Harvey Slowly Leaving Texas, But Flood Challenges Remain
The city of Houston will finally get some relief from historic rain Wednesday as Tropical Storm Harvey pulls away from east Texas and makes another landfall in neighboring Louisiana.
Forecasters expected the Houston area to get about two centimeters of new rainfall Wednesday and to have sunny skies and hot temperatures by Friday. The region will still be dealing with widespread flooding from the slow-moving storm that has dropped more than 130 centimeters in some places since Thursday.
The National Hurricane Center said the storm could drop 15 to 30 centimeters of rain on southwestern Louisiana as it finally moves inland.
Local and state officials in Texas said rescuers had taken more than 13,000 people from flooded homes, and thousands of people were staying in shelters set up at Houston's convention center, the arena for the Houston Rockets basketball team and the stadium where the Houston Texans football team plays.
With so many people away from their homes and scattered reports of looting, Houston Mayor Sylvester Turner instituted an overnight curfew starting Wednesday morning in order to prevent "potential criminal acts."
At least 13 deaths have been reported in connection with the storm. Authorities have not yet confirmed a number that high, but have said casualty figures could rise once the floodwaters begin to recede.
Elaine Duke, the acting head of the U.S. Department of Homeland Security, said during a visit to Texas on Tuesday that the biggest challenge remains search and rescue efforts.
Duke was one of several officials who flew to Texas along with President Donald Trump to meet with local and state leaders and survey the response to the storm. Trump said the recovery effort, which has been estimated at tens of billions of dollars, will probably be one of the most expensive the United States has seen.
Visiting an emergency operations center in the Texas capital, Austin, Trump said his administration and Congress are going to come up with the "right solution" to help storm victims.
Trump also went to Corpus Christi, where the storm hit the Texas coast, and said there he wants the federal government's response to be "better than ever before."
The president waved a Texas state flag as he spoke to cheering supporters, calling the storm "epic." He added, "...but it happened in Texas, and Texas can handle anything."
Trump: All Options 'On the Table' After North Korea's Missile Launch
North Korea has acknowledged firing a ballistic missile over Japan, saying it was to counter current joint exercises by South Korea and the United States.
In a Wednesday morning dispatch from Pyongyang, the official Korean Central News Agency (KCNA) quoted leader Kim Jong Un saying the drill for the launch of the Hwasong-12 intermediate-range ballistic missile was "like a real war" and the first step by North Korea’s military for operations in the Pacific and "a meaningful prelude to containing Guam."
South Korean President Moon Jae-in and Japanese leader Shinzo Abe agreed in a phone call Wednesday that maximum pressure needs to be applied in order to get North Korea to engage in dialogue to resolve the ongoing crisis.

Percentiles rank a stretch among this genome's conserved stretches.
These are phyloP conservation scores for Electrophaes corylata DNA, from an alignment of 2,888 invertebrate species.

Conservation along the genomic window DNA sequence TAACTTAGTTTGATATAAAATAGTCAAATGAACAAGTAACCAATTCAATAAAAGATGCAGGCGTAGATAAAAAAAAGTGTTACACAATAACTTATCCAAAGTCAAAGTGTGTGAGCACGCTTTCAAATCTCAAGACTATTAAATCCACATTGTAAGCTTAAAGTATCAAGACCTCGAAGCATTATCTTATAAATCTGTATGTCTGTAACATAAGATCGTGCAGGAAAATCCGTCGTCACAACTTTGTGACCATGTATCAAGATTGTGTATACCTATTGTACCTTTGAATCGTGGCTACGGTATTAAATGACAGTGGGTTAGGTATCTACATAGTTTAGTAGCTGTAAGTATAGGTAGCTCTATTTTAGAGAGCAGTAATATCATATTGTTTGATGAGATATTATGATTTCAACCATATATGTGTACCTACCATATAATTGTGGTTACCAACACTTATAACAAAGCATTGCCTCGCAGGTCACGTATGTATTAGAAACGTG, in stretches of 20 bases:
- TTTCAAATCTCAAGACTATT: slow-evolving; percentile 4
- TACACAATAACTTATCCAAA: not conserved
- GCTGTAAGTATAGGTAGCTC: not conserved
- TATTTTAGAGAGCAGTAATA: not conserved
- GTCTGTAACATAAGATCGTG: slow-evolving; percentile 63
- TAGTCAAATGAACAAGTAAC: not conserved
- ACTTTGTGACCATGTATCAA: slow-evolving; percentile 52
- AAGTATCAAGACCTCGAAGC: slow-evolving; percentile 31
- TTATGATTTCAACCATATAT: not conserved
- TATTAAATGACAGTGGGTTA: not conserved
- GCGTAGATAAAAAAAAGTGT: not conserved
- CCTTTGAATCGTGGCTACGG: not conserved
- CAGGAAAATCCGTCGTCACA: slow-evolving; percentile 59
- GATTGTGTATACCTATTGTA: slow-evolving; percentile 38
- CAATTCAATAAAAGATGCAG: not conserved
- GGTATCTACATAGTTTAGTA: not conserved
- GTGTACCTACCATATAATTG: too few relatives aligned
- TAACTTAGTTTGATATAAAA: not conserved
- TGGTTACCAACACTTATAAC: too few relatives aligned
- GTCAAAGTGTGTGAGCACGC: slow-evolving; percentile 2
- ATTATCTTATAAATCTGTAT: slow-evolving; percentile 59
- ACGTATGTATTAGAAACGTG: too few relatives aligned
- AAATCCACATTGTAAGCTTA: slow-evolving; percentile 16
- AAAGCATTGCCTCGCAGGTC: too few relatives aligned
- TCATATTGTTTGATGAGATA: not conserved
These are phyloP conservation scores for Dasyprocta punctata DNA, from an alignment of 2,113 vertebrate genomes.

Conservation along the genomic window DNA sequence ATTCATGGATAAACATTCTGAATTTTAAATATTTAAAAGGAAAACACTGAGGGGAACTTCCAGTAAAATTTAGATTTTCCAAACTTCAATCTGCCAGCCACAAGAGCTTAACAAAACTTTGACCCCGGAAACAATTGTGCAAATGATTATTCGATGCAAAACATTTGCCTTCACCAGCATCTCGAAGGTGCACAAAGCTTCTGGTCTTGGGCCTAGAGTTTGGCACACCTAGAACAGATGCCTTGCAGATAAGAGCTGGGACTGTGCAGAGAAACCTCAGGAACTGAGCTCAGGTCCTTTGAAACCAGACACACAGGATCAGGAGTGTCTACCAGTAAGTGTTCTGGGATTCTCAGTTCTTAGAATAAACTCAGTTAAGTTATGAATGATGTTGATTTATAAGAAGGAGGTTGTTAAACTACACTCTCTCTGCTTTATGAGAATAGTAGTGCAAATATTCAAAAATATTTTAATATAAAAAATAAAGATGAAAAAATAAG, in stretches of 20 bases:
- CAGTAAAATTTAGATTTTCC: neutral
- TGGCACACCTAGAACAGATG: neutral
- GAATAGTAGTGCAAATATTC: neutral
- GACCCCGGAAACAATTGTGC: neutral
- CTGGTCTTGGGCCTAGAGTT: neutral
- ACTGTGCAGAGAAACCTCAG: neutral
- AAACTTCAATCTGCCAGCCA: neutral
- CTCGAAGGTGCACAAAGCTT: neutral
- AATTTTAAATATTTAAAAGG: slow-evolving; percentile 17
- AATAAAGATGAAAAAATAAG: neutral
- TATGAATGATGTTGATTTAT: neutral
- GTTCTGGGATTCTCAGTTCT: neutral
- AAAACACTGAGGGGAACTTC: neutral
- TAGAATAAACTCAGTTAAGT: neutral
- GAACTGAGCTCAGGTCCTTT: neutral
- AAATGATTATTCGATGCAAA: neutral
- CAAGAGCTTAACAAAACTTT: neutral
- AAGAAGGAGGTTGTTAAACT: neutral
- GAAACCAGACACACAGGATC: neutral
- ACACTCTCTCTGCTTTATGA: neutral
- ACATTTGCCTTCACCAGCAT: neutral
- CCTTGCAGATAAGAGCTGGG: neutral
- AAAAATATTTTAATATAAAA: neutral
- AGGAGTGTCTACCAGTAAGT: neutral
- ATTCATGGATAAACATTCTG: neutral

"President Moon said that launching an intermediate range ballistic missile to fly over Japan's airspace was not a simple provocation, but violent conduct to a neighboring country," South Korean presidential spokesman Park Soo-hyun said.
China's Foreign Minister Wang Yi told reporters Wednesday that China is working with the other members of the U.N. Security Council and hopes those efforts can help peacefully resolve the nuclear crisis.
President Donald Trump said in a Tuesday statement that "all options are on the table" following the latest North Korean missile launch.
North Korea "has signaled its contempt for its neighbors, for all members of the United Nations, and for minimum standards of acceptable international behavior," Trump said in a statement released by the White House.
Asked by VOA what he plans to do about North Korea, before boarding a helicopter at the White House Tuesday morning, the president replied, "We'll see, we'll see."
Speaking during an emergency session of the U.N. Security Council Tuesday evening, U.S. Ambassador Nikki Haley said Pyongyang has violated every single U.N. Security Council resolution and the world is united against its actions.
"It is time for the North Korean regime to recognize the danger they are putting themselves in," Haley said. "The United States will not allow their lawlessness to continue, and the rest of the world is with us."
Both the Chinese and Russian envoys emphasized that there is no military solution to the issue.
The Security Council held two hours of closed consultations on the situation and then issued a presidential statement that "strongly condemns" the recent launch.
"The Security Council further condemns the DPRK for its outrageous actions and demands that the DPRK immediately cease all such actions," said Egyptian ambassador Amr Aboulatta who is council president this month. He referred to North Korea by its official acronym.
The council also demanded that Pyongyang not conduct any further ballistic missile launches and comply fully with its obligations under numerous council resolutions, including the most recent, adopted on August 5. That demand looked set to be ignored as media reported that the North Korean leader said the country should conduct more missile tests into the Pacific Ocean.
U.S. intelligence officials said they see few signs that Pyongyang is likely to be deterred.
"North Korea has been conducting an unprecedented level of testing since early 2016 and we have not seen anything in their defiant posture to suggest that has changed," one official told VOA on condition of anonymity.
U.S. defense officials said the North Korean missile, launched Tuesday from an air base near Pyongyang, landed in the Pacific Ocean, about 930 kilometers east of Japan.